What Does it Mean to Pledge Your Property as Collateral?
Getting a loan from the bank or another lender can be challenging, and securing the loan with a pledge of collateral might make things easier. Unfortunately, your property pledged as collateral might be seized if you default on loan payments.
When you pledge property or assets as collateral, you are offering your property as a way of securing a loan. Ideally, you should repay the loan, and your collateral will remain in your possession. If you default on the loan, the lender can seize the collateral to pay your debt. If you are having trouble keeping up with loan payments, filing for Chapter 13 bankruptcy might help prevent the lender from seizing your collateral assets. Simply having the loan discharged might not prevent you from losing your collateral. Talk to a bankruptcy lawyer if you are afraid of losing collateral property.
To schedule a free review of your financial situation, call Young, Marr, Mallis & Associates at (215) 701-6519 and speak with our Philadelphia bankruptcy attorneys.
What Happens When You Pledge Property or Assets as Collateral?
Some people have trouble getting approved for a loan for a variety of reasons. To make the process a bit easier, you have the option of pledging collateral. Pleading collateral involves offering some property or assets to the lender. The collateral should be valuable enough to help pay a significant portion of your loan back if you default.
Many people pledge something as collateral because it assures the lender that they will get their money back one or another, and borrowers are often given better interest rates. A loan obtained using collateral is referred to as a secured loan. Ideally, you should be able to repay the loan over time, and any property you pledged as collateral will be released. If you default on the loan, the lender may seize the property pledged as collateral and use it to cover your debts. In such a case, you would lose your property.
Generally, borrowers retain control over the pledged property. For example, if you pledge your house as collateral, you can still live in the house and continue paying the mortgage. However, if the lender seizes the collateral property after you default, you would have to vacate the home.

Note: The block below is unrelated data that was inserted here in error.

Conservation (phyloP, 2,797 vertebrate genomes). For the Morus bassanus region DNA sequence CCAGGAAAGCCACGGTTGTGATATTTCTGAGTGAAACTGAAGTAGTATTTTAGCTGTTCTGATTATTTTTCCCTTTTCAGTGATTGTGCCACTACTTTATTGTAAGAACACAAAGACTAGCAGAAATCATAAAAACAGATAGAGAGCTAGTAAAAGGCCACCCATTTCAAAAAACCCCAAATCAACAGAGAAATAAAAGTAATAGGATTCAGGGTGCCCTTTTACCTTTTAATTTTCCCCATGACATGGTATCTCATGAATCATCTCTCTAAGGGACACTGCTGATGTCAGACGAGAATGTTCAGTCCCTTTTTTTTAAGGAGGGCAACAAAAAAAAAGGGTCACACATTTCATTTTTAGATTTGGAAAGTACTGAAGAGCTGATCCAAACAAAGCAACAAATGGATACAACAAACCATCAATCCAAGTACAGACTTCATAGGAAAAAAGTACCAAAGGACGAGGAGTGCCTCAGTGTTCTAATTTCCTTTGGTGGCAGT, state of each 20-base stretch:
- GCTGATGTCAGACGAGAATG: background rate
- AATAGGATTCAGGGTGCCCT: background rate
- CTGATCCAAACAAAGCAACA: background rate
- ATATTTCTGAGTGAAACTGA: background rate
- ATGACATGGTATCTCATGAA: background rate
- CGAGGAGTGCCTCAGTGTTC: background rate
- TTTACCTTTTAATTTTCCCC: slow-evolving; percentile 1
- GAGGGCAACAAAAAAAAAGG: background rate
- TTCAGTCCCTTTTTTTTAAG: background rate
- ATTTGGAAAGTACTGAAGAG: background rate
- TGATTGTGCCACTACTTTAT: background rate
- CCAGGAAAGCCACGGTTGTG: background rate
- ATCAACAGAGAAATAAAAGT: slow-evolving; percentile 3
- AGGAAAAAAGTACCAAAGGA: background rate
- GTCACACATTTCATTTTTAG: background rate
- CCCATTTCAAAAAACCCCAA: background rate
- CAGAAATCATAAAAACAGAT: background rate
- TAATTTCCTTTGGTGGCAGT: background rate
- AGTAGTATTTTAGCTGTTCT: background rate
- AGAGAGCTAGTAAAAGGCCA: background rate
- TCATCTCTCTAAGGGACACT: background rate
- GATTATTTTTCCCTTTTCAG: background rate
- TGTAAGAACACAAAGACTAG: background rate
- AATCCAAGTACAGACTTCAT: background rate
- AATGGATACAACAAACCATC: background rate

Will I Lose Assets or Property I Pledged as Collateral?
As described above, you might lose the property you pledged as collateral. However, the lender cannot take the collateral until the borrower defaults. The lender cannot seize the property at any time they want. This is important to understand, as missing a single payment might not automatically put you in default. If your lender is making moves to seize the collateral before they are legally allowed, get in touch with a lawyer immediately.
If you are having trouble keeping up with the loan payments but do not wish to go through the bankruptcy process, you might be able to elect to let go of the collateral property. If you surrender the collateral, it will become the property of the lender, and they will use it to fulfill your debt. Depending on what kind of property was pledged as collateral, this might be a viable option for some people.
How to Prevent the Loss of Property Pledged as Collateral
Secured debt involving pledged assets or property may be discharged through bankruptcy, and you would no longer be liable for repayment. However, if a secured debt is discharged, you do not get to retain any assets or property you pledged toward it.
This creates a tricky situation for borrowers who cannot afford to repay debts but want to retain the property they pledged as collateral. This is incredibly frustrating for people who might have pledged their home as collateral, as they might have nowhere to live after bankruptcy proceedings are complete.
Filing for Chapter 13 bankruptcy might be the solution you are looking for. Rather than liquidating assets to pay debts and discharging secured loans, Chapter 13 allows you to set up a payment plan. Chapter 13 filers tend to be on payment plans for several years, but the plan might allow you to repay your secured loans instead of discharging them. This way, you get to keep your pledged assets.
What Do I Do if I Cannot Repay My Loan Involving Pledged Collateral?
If you do not believe you can keep up with your loan payments and default is imminent, call a lawyer as soon as possible. Our Pennsylvania bankruptcy attorneys can review your financial situation and help you figure out how to protect your assets and get out from under your debt.
One possibility is to look at your other properties or assets, if any, and decide if you would rather liquidate one of them to avoid losing the property you pledged as collateral. For example, perhaps you placed your home as collateral for a loan to start a business, but you are having difficulty keeping up with loan payments. Rather than lose your home as collateral, you might liquidate an investment property you were sitting on or a vacation home if you have one. Doing so would allow you to pay your loan back and keep your home.
If you do not have other assets to liquidate, as many people do not, filing for Chapter 13 bankruptcy might be a good option. While bankruptcy is a bit of a dark mark on your credit, it can help you in the long run. Chapter 13, as mentioned above, focuses on restructuring your finances and developing an aggressive yet feasible payment plan. Our team can help you devise a plan that helps you pay off your secured loan in a few years, so you keep the collateral you pledged.
Call Our Bankruptcy Lawyers for Assistance Right Away
Call Young, Marr, Mallis & Associates at (215) 701-6519 and speak with our Bucks County bankruptcy attorneys to schedule a free review of your financial situation.